Being a bereaved parent feels like a disease, one without a cure. I can imagine the Google layout:
Bereaved Parent Disease
What is Bereaved Parent Disease?
- Bereaved Parent Disease is a mental and physical disease effecting both the emotional and physical well being of a parent who has lost his or her child. Once a person has this disease, they have it for the rest of their life. There is no cure.
Signs and Symptoms
- Bereaved Parent Disease (BPD) begins with the loss of a child. The symptoms include feeling nauseous or dizzy many times a day, headaches, uncontrollable tears, and hyperventilating. A person with BPD may feel sharp pains through their chest, head, or other parts of the body. More common symptoms are distancing themselves from others, regular suicidal thoughts, and a constant feeling of sadness. Those with BPD may lose friends, become suppressed by the disease, or die of heartbreak.
Is BPD contagious?
- BPD is not contagious, but those with BPD do tend to make others around them very uncomfortable and sad, if they say what is on their mind, causing the person with Bereaved Parent Disease feel very alone and unable to express their feelings.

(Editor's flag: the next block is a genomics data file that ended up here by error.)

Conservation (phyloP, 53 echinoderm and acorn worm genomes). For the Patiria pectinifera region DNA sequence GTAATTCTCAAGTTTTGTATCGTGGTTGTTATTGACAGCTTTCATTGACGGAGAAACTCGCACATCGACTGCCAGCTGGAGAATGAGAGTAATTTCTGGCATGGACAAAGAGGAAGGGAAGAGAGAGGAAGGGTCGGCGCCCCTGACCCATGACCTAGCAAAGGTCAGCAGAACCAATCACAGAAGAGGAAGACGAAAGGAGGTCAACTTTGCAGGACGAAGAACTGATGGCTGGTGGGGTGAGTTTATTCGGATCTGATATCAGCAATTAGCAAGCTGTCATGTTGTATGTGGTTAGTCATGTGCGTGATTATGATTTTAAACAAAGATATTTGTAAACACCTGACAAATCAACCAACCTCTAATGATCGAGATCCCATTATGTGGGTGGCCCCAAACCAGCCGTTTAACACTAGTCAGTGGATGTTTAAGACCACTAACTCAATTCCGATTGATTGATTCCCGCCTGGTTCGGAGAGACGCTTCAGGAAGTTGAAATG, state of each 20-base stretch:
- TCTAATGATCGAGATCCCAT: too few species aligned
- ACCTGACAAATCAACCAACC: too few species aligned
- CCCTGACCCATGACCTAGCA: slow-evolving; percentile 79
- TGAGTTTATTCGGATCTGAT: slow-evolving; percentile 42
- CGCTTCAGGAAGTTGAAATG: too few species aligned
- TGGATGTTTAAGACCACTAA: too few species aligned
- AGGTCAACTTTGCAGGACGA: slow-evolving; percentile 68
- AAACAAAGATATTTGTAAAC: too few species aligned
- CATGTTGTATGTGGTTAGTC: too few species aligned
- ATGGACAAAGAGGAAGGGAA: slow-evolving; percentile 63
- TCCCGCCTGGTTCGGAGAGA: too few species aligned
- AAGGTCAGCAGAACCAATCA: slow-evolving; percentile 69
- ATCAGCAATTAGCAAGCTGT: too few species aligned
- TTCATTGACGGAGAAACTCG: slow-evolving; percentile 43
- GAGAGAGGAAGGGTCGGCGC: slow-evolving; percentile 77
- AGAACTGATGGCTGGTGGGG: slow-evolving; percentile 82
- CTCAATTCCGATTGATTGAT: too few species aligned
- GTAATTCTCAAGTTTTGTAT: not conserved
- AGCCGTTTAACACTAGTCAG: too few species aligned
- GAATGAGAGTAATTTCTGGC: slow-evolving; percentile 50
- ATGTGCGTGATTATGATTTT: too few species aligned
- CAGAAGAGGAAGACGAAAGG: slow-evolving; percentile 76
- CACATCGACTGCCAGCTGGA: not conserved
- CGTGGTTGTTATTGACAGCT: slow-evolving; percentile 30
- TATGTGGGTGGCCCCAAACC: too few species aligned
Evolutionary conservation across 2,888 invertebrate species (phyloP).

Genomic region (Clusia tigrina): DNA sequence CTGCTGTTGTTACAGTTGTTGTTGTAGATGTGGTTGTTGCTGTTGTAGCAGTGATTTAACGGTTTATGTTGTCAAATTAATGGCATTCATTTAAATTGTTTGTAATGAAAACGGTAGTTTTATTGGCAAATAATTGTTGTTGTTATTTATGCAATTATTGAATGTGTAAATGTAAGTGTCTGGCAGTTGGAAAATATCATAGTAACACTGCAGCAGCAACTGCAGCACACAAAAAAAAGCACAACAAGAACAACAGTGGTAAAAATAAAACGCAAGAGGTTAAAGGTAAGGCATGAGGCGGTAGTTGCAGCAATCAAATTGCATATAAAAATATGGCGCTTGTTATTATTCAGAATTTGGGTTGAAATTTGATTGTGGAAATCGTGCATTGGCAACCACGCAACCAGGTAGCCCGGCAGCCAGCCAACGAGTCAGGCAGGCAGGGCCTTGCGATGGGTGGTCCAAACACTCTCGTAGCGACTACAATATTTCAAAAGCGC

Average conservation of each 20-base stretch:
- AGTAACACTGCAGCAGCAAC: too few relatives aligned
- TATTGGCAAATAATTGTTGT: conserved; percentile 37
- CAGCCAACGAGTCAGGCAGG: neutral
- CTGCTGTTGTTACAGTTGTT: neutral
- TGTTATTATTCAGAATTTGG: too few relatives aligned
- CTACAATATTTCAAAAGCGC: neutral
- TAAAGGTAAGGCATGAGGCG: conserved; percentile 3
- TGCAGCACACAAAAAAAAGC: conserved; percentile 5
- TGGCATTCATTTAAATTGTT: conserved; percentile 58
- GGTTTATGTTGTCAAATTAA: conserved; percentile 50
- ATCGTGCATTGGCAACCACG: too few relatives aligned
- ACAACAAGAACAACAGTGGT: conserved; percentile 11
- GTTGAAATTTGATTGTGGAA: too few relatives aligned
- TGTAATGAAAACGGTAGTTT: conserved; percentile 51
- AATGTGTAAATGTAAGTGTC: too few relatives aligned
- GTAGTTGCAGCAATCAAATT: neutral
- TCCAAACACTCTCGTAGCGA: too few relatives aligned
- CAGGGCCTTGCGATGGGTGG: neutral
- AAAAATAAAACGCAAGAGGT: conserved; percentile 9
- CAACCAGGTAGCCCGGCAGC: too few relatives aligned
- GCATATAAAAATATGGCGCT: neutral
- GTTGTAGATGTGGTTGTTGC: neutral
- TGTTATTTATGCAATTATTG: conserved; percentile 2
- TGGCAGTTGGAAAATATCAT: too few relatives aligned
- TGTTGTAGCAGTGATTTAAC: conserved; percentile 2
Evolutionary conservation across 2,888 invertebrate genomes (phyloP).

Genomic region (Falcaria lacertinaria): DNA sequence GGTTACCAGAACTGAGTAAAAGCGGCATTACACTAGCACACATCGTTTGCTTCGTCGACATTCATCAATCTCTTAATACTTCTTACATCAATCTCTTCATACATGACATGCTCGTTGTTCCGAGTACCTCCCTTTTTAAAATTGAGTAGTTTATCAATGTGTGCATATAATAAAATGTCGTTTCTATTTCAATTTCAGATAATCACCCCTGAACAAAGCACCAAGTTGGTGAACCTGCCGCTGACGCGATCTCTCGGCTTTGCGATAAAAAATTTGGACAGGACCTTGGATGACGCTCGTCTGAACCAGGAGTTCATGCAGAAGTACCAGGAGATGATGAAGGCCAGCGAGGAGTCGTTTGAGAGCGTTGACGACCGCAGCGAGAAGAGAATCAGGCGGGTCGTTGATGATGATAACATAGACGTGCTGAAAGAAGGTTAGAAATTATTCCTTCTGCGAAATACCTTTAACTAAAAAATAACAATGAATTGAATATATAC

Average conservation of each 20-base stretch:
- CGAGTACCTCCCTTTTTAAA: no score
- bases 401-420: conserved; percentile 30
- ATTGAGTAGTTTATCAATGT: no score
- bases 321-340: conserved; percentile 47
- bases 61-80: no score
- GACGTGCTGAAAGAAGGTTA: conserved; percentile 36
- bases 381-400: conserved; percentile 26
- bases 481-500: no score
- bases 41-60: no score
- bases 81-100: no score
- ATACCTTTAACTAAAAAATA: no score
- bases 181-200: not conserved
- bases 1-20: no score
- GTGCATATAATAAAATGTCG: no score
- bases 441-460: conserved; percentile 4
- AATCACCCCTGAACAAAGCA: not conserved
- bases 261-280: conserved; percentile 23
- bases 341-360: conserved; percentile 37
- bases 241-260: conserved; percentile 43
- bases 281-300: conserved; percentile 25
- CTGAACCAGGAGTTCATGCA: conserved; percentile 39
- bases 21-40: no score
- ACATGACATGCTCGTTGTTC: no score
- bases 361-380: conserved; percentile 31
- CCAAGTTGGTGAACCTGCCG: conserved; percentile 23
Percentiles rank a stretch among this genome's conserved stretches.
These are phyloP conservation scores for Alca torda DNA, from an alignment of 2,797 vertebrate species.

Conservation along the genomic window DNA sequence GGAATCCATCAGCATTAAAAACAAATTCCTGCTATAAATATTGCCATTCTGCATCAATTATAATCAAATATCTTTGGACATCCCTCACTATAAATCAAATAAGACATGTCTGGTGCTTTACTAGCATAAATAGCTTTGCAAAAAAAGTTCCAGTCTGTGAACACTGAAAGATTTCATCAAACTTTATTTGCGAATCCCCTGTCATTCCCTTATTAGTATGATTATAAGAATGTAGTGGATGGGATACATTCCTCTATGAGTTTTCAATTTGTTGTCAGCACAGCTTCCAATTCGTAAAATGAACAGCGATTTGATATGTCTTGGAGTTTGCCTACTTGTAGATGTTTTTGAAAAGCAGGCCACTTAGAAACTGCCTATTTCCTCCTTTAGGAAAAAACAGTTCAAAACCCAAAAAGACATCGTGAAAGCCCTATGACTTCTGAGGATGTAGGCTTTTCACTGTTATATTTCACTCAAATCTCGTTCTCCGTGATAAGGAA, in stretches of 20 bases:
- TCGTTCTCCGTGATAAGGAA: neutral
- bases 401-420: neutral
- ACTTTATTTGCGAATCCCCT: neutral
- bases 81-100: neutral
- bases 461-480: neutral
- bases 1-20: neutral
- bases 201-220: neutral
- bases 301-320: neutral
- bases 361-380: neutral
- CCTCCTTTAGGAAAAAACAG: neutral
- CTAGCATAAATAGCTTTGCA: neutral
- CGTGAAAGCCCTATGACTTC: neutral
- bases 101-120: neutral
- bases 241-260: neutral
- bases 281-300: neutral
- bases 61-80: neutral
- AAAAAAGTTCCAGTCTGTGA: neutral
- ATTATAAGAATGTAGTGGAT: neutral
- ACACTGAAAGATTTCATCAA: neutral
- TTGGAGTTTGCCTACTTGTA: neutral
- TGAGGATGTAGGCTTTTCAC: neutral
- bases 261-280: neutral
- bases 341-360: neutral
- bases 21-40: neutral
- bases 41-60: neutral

Can BPD be prevented?
- Unfortunately BPD cannot be prevented due to the fact that children die everyday from things like early birth, cancer, car accidents, and many diseases. The only way to prevent BPD would be to save all of the children in the world, and that is not possible.
How is BPD diagnosed?
- BPD can be diagnosed ONLY by the person living the reality of losing a child. No doctor can diagnose this disease.
How can BPD be treated?
- There are support groups, psychiatrists, and anti depressant medications to treat BPD, but there are no relevant treatments available for this disease. The only things that can help BPD is having friends who also have BPD to talk to and having a relationship with God.
- Complications caused by Bereaved Parent Disease include, but are not limited to: feeling very alone even in a crowded room, sleeping a lot of wishing yourself dead to escape reality, not wanting to do anything outside of close family functions, constant crying and longing for your child, and only being able to truly relate to others who have BPD.
I spent 6 months praying so hard for a miracle for our sweet Payton. I wanted nothing less than for him to become a rare survivor of DIPG. I prayed for him to feel better when he was feeling so bad, in pain, and couldn’t eat or drink. I prayed for him. I just wanted him better.
Now, I pray for myself to get better. Anyone with BPD knows you don’t “get better”. You learn to live with the disease. And as badly as you had wanted your child to live, that’s how bad you don’t want to live. Anti anxiety meds are a necessity, as well as keeping myself busy and trying not to cry every minute are. This is a “disease” I do not think anyone can ever recover from. It is a sickness that only goes away when we meet our savior, Jesus Christ. I do think with God’s grace it can get a bit easier, although for myself it’s too early to tell.